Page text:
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Rowan Ricardo Phillips Chats with the Rumpus

By Harriet Staff

The Rumpus Poetry Book Club posted excerpts from a virtual discussion with Rowan Ricardo Phillips about his debut poetry collection, The Ground. The group discussed the importance of place in poetry, and examined how place is established in Phillips’ work. Phillips, who was born in New York but has family ties to Barcelona, made a few interesting points in response:

What I find is that you can re-inhabit spaces, territories, buildings, etc. But that spirit of that place as it was, if you are indeed searching for that, is impossible to find again. I’m influenced by the process of the search. The poem is more often than not what’s found during that search. What’s found, if you will, in the ground.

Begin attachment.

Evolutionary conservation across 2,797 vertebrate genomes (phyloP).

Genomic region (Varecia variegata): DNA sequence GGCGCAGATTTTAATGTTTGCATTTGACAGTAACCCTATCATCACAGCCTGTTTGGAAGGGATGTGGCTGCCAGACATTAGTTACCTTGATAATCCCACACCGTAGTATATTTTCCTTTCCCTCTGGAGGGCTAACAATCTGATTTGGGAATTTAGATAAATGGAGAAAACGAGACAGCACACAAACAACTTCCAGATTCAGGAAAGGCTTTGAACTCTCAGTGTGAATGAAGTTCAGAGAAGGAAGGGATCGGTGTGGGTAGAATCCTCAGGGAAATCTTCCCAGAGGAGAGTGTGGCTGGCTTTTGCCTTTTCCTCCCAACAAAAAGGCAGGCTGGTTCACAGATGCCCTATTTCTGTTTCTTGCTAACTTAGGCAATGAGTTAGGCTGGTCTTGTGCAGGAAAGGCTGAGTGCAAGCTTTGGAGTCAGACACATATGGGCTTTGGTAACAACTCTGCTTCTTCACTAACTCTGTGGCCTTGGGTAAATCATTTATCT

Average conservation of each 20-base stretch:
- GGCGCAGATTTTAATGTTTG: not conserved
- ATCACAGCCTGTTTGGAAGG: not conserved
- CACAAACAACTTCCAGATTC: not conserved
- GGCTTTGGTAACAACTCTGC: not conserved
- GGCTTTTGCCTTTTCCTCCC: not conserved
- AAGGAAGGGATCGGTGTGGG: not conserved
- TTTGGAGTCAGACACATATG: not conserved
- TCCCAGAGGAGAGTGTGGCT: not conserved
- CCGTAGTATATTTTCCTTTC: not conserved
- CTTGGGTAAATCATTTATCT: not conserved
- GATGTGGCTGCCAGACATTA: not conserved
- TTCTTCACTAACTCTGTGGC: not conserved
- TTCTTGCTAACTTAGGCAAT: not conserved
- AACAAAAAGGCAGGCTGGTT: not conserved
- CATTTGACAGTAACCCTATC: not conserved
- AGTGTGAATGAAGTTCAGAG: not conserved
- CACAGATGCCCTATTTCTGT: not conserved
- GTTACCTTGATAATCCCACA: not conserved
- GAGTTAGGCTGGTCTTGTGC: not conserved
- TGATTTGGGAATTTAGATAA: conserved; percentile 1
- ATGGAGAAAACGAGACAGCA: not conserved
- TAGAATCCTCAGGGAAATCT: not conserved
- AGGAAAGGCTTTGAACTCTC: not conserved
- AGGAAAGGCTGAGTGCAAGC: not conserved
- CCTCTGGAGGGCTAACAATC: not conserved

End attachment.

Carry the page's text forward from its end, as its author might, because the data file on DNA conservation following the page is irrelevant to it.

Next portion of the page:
…Regarding world-making, whether we’re from rural Texas, New York, the suburbs of Paris, wherever, the world comes to makes less and less sense the deeper we immerse ourselves into art. Poets, especially, as they’re in search of a sustainable way of creating with their language, absolutely must find a way of unraveling the world and making it again. Heraclitus, I believe, said that geography is fate. That, then, is what tethers us to the world. The rest is pulling on that tether.

To learn more about this debut poet, head on over to The Rumpus.

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Posted in Poetry News on Thursday, July 12th, 2012 by Harriet Staff.